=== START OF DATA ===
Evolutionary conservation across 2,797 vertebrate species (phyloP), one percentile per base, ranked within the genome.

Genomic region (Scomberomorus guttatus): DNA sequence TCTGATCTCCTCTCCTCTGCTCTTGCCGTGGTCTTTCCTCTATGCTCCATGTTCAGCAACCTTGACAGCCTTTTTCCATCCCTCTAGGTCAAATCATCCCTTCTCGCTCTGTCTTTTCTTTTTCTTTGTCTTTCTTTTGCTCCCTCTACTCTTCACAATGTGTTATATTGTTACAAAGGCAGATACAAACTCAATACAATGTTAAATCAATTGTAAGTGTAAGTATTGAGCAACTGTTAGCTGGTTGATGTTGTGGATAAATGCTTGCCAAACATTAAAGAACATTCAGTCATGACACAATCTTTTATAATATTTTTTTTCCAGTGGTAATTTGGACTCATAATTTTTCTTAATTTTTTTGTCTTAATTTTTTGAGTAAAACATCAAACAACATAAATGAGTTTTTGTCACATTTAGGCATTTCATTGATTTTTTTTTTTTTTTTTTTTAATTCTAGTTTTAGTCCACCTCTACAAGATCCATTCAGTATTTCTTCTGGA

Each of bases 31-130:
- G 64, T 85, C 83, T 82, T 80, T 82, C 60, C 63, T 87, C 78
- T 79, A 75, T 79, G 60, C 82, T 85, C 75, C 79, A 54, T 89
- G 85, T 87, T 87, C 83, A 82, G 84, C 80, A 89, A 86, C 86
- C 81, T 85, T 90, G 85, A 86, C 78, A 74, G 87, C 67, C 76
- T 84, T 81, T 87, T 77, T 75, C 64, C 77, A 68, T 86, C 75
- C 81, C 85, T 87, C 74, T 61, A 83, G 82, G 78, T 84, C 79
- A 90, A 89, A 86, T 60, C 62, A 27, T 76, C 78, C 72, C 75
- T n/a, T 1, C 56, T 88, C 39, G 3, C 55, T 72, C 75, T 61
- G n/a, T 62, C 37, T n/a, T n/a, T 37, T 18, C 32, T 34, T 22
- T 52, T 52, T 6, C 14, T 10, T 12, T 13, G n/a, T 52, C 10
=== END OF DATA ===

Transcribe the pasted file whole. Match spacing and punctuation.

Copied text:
Evolutionary conservation across 2,797 vertebrate species (phyloP), one percentile per base, ranked within the genome.

Genomic region (Scomberomorus guttatus): DNA sequence TCTGATCTCCTCTCCTCTGCTCTTGCCGTGGTCTTTCCTCTATGCTCCATGTTCAGCAACCTTGACAGCCTTTTTCCATCCCTCTAGGTCAAATCATCCCTTCTCGCTCTGTCTTTTCTTTTTCTTTGTCTTTCTTTTGCTCCCTCTACTCTTCACAATGTGTTATATTGTTACAAAGGCAGATACAAACTCAATACAATGTTAAATCAATTGTAAGTGTAAGTATTGAGCAACTGTTAGCTGGTTGATGTTGTGGATAAATGCTTGCCAAACATTAAAGAACATTCAGTCATGACACAATCTTTTATAATATTTTTTTTCCAGTGGTAATTTGGACTCATAATTTTTCTTAATTTTTTTGTCTTAATTTTTTGAGTAAAACATCAAACAACATAAATGAGTTTTTGTCACATTTAGGCATTTCATTGATTTTTTTTTTTTTTTTTTTTAATTCTAGTTTTAGTCCACCTCTACAAGATCCATTCAGTATTTCTTCTGGA

Each of bases 31-130:
- G 64, T 85, C 83, T 82, T 80, T 82, C 60, C 63, T 87, C 78
- T 79, A 75, T 79, G 60, C 82, T 85, C 75, C 79, A 54, T 89
- G 85, T 87, T 87, C 83, A 82, G 84, C 80, A 89, A 86, C 86
- C 81, T 85, T 90, G 85, A 86, C 78, A 74, G 87, C 67, C 76
- T 84, T 81, T 87, T 77, T 75, C 64, C 77, A 68, T 86, C 75
- C 81, C 85, T 87, C 74, T 61, A 83, G 82, G 78, T 84, C 79
- A 90, A 89, A 86, T 60, C 62, A 27, T 76, C 78, C 72, C 75
- T n/a, T 1, C 56, T 88, C 39, G 3, C 55, T 72, C 75, T 61
- G n/a, T 62, C 37, T n/a, T n/a, T 37, T 18, C 32, T 34, T 22
- T 52, T 52, T 6, C 14, T 10, T 12, T 13, G n/a, T 52, C 10